Rituals and Worship


Methodism relies on a set of symbols similar to what one finds in many Protestant churches. Perhaps the most striking symbolic aspect of a typical Methodist worship space is its austerity relative to Eastern Orthodox or Roman Catholic churches (while at the same time being more elaborate than many Baptist churches or free churches). Sanctuaries tend not to contain many statues, paintings, frescoes, etc. This is in line with an aesthetic move of most Protestant churches at the time of the Reformation to emphasize the preaching of the Bible.

Faith for most Protestants largely means confidence that one's sins have been forgiven. This forgiveness is given by God, and one hears of this forgiveness promised by God in scripture reading and in sermons, and sees it symbolized in the sacraments. Worship spaces are therefore designed to focus concentration on the sermon and the sacraments. Statues and paintings of saints were seen by reformers as distractions from the clear proclamation of the Word or as magical or idolatrous human attempts to reach God, and were largely removed from worship spaces.

The dominant symbol for Methodists is the cross. Sometimes this can be a crucifix (a cross with Christ on it, symbolizing Jesus' sacrifice for us), but far more often it is an empty cross (symbolizing Jesus' resurrection). Other symbols frequently seen in Methodist churches are triangles, trefoils, and fleur-de-lis, all symbolizing the Trinity, an open book symbolizing the word of God, and a fish. The Greek words "Jesus Christ, Son of God, Savior" form the acronym of the Greek word "fish," and this is one of the earliest and most popular symbols of Christians.

Methodist ministers sometimes wear academic robes, which were common dress for priests and ministers in the Middle Ages and during the Reformation. Because these emphasize distinctions of rank and achievement, they are increasingly unpopular today. More common is for ministers, choirs, and lay leaders to wear an alb, which is a simple white robe that was an everyday garment in Rome in late antiquity. The alb symbolizes not academic distinction but unity with Christians of all classes and all times. Of course, since it is no longer everyday wear outside of church it also serves to set aside worship from everyday life as a special time. Ministers frequently wear a stole, which developed from Roman silk scarves and which marks ordination and the role of worship leader.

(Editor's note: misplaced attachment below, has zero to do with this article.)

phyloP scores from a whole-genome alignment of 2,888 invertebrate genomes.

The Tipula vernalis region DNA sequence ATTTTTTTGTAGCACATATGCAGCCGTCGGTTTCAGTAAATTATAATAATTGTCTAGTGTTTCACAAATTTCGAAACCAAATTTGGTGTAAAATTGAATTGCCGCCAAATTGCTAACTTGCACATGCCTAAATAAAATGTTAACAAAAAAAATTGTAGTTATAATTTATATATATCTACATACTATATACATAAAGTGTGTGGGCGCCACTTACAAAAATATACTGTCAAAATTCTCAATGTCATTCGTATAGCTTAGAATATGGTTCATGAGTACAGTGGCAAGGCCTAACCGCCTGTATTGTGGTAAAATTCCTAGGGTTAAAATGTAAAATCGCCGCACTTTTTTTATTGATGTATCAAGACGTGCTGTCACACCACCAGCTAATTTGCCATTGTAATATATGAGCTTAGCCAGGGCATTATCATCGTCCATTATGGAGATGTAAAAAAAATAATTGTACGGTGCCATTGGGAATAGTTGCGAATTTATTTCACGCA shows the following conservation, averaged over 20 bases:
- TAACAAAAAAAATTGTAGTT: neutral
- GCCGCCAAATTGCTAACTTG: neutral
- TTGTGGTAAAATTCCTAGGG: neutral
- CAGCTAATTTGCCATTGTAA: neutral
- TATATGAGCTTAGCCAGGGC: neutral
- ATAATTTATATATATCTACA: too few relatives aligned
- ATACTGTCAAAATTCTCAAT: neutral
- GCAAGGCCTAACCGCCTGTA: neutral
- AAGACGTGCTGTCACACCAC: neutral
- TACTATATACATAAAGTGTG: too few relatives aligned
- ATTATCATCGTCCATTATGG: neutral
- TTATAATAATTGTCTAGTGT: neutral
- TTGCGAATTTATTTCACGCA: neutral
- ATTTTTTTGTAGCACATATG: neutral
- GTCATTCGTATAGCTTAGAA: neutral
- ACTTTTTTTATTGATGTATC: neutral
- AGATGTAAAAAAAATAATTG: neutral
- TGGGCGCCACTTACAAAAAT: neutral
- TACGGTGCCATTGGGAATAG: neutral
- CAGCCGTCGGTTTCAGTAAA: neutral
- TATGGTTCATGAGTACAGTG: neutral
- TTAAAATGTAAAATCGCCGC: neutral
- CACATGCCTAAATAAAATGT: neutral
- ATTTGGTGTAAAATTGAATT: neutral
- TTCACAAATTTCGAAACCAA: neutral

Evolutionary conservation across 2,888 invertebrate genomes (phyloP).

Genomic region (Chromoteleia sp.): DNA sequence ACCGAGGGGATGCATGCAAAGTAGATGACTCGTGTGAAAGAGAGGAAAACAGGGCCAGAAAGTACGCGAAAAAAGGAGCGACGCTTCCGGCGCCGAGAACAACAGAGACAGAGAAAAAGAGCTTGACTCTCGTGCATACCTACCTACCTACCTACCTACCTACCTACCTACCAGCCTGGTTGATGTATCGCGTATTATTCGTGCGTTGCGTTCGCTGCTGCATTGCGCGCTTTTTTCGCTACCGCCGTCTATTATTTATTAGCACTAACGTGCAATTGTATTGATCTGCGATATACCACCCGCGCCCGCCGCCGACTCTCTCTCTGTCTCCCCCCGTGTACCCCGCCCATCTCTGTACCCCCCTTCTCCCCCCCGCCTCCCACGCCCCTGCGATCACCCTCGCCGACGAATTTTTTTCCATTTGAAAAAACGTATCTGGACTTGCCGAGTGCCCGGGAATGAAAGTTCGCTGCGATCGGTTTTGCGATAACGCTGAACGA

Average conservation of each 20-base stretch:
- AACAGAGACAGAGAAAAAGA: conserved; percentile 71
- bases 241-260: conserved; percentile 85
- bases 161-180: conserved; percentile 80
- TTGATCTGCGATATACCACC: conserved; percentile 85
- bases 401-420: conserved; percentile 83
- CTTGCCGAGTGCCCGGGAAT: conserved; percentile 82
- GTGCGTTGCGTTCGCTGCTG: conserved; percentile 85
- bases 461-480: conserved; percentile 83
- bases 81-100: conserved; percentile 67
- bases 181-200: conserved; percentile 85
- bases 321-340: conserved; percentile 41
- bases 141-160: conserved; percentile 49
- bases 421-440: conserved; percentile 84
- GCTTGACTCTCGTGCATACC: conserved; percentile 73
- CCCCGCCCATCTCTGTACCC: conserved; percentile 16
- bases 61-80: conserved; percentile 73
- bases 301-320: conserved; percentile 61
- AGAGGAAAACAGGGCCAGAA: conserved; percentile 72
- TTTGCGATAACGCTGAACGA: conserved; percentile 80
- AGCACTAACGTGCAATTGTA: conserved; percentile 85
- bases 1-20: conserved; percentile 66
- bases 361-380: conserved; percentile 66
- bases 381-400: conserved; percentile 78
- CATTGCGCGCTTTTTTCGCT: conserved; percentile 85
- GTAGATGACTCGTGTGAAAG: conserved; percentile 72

Since 1971 the official insignia of the United Methodist Church has been the cross and dual flame. The flame is a common symbol for the Holy Spirit, and so this insignia symbolizes Pentecost (the founding of the church) and the Trinity (the cross-Jesus and flame-Holy Spirit, linking us to God).

Study Questions:
     1.     Why do Protestant churches seem plain when compared to Catholic churches?
     2.     What are albs? How do they differ from the dress of the Middle Ages?
     3.     Why did the United Methodist Church choose a cross with a dual flame as its symbol?

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